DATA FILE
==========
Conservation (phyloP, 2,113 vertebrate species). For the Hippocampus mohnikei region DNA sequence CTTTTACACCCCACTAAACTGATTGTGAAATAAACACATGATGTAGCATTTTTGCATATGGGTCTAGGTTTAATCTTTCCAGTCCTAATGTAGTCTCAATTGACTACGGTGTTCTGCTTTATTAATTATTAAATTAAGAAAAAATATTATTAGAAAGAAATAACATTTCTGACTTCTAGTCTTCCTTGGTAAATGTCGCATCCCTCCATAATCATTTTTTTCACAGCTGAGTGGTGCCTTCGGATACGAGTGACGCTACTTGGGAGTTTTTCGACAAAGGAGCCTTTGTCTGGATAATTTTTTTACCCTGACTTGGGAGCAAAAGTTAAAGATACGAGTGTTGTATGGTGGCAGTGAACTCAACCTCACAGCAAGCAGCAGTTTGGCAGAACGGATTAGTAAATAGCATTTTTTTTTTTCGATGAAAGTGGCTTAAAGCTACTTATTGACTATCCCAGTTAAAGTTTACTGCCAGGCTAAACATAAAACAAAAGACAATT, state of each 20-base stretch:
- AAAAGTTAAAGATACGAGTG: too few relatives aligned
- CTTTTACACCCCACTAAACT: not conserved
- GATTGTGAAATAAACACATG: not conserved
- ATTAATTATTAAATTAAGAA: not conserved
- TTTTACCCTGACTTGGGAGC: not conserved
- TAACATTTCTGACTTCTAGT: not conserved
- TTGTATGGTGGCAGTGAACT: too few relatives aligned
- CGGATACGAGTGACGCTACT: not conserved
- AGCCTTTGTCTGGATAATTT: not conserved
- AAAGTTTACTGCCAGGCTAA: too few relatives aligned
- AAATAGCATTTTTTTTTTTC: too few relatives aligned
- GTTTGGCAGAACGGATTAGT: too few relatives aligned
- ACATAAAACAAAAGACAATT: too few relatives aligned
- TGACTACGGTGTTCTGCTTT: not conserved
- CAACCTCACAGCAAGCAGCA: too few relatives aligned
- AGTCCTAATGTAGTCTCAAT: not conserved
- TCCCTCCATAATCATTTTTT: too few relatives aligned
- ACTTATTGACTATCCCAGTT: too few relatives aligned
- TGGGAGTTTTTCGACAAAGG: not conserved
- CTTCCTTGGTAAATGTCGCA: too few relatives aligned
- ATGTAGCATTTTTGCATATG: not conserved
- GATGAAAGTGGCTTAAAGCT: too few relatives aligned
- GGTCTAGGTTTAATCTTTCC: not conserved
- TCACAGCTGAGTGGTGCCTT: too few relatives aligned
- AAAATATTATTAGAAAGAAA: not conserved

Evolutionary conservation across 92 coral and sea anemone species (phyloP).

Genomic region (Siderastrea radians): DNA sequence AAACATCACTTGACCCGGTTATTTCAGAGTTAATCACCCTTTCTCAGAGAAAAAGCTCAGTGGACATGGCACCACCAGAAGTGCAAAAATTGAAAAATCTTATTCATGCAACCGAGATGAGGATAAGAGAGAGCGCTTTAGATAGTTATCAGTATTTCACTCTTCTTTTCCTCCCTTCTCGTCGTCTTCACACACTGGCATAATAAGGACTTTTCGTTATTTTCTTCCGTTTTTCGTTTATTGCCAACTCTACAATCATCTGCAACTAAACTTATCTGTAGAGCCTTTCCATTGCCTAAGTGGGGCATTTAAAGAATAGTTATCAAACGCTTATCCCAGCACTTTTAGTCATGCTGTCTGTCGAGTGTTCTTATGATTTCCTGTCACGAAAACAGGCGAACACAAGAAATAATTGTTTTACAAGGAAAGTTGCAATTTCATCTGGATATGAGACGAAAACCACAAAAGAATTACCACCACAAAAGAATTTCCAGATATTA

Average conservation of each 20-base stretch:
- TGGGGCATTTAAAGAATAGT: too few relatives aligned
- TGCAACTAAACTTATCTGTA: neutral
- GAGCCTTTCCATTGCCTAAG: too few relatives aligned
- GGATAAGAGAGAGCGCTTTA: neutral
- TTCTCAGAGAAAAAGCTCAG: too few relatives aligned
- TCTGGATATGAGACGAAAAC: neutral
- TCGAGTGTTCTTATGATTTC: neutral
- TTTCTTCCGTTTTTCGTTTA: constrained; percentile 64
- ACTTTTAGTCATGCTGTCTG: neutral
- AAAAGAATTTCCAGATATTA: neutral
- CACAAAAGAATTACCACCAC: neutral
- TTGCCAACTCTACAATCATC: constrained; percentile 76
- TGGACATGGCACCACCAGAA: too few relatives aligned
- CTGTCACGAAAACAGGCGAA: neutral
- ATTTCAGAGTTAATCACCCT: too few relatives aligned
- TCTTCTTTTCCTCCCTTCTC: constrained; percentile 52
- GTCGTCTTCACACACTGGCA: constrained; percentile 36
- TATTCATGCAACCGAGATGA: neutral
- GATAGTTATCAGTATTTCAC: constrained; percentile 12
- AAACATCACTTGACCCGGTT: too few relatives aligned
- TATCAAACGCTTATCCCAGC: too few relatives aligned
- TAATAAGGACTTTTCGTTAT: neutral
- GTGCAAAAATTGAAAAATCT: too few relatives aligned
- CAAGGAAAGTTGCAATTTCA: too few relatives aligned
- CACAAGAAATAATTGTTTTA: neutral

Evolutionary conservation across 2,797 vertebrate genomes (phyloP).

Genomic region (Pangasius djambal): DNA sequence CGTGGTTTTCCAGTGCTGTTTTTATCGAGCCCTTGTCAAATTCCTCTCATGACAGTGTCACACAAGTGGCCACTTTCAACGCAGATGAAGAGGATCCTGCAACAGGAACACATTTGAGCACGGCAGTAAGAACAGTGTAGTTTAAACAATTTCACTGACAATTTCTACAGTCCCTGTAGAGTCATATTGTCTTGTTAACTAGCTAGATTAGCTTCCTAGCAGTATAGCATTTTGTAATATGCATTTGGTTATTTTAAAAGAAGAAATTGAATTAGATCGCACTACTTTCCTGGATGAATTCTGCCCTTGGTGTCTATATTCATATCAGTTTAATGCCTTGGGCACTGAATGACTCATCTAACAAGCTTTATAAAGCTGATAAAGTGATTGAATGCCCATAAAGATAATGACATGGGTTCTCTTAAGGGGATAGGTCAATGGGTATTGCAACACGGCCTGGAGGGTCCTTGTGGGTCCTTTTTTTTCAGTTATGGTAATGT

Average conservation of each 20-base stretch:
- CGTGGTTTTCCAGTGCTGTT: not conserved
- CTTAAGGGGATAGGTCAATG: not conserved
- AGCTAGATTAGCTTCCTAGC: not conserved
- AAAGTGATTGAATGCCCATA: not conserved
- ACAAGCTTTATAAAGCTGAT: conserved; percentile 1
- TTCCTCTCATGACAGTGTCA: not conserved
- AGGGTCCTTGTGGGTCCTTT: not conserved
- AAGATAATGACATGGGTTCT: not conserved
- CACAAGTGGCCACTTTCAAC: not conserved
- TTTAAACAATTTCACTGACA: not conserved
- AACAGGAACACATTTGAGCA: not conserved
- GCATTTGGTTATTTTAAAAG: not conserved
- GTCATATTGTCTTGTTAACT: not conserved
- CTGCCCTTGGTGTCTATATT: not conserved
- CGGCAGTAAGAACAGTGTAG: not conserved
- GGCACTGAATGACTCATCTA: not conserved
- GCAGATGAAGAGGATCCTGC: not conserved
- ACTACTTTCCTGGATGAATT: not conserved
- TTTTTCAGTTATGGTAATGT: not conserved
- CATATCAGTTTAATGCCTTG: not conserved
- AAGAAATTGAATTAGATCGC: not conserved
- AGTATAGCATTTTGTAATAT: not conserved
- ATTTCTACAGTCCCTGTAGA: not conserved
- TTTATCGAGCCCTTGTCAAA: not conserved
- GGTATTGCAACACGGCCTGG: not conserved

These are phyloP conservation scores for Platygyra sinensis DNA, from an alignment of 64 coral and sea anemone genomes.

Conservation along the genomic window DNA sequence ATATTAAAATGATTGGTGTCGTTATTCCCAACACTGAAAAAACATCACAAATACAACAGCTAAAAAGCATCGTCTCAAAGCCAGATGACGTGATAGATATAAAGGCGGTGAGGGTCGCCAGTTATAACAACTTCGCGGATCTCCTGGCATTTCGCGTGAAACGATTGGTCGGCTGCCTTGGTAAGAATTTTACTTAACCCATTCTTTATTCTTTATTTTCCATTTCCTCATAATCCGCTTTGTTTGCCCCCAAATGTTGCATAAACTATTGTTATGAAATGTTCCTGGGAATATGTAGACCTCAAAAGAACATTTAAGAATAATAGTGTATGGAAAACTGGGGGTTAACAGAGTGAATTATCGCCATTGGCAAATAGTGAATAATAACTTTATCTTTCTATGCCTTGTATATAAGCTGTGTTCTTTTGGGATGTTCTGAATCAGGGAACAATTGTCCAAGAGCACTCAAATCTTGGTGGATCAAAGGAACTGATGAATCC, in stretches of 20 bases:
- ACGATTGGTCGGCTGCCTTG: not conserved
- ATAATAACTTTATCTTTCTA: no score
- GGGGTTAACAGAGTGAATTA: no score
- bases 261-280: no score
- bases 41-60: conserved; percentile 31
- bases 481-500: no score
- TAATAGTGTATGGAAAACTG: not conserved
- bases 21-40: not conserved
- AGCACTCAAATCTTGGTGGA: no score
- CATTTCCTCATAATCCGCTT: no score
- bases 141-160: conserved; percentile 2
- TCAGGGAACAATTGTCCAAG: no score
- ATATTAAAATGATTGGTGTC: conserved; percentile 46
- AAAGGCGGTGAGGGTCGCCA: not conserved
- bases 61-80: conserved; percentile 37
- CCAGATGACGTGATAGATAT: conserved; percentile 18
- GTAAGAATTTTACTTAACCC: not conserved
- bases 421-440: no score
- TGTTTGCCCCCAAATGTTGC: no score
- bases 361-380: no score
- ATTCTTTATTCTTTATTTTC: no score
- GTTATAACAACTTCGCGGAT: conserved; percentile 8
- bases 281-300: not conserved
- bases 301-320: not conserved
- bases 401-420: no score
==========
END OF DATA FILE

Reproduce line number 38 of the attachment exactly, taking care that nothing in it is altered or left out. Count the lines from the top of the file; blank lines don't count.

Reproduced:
- ACTTTTAGTCATGCTGTCTG: neutral